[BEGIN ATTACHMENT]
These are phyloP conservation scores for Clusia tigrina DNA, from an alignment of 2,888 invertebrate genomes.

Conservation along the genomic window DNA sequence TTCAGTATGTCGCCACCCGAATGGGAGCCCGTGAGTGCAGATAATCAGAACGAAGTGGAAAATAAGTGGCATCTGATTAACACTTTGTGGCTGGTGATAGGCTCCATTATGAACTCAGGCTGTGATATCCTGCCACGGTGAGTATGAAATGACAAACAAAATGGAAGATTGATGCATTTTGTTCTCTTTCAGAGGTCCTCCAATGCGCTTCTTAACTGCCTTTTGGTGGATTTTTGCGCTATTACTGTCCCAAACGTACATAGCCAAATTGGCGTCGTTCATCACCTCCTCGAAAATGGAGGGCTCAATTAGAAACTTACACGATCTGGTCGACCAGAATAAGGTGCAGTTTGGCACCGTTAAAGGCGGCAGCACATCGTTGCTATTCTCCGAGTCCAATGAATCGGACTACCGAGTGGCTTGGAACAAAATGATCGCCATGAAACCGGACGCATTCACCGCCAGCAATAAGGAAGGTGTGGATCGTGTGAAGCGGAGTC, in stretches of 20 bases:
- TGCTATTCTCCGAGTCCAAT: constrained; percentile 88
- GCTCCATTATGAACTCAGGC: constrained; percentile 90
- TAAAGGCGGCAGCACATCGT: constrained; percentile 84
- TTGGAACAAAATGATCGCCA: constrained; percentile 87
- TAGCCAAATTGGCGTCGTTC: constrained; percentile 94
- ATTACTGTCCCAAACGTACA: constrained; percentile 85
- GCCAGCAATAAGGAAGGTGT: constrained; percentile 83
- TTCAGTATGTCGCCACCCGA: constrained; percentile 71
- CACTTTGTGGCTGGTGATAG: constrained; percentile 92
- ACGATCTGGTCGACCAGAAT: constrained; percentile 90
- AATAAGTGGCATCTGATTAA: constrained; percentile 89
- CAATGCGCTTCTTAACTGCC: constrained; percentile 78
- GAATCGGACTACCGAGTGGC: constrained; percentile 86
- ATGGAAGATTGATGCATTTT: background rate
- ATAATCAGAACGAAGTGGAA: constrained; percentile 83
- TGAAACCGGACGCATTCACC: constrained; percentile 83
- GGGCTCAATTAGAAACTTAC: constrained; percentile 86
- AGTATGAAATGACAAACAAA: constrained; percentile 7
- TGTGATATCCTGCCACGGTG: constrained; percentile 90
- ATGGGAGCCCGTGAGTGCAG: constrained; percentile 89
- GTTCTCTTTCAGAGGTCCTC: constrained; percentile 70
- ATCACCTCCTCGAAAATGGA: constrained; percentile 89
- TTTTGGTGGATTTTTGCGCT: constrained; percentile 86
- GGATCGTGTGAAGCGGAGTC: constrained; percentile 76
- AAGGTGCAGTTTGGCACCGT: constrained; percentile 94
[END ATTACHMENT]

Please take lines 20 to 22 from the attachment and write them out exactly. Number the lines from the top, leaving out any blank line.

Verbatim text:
- AGTATGAAATGACAAACAAA: constrained; percentile 7
- TGTGATATCCTGCCACGGTG: constrained; percentile 90
- ATGGGAGCCCGTGAGTGCAG: constrained; percentile 89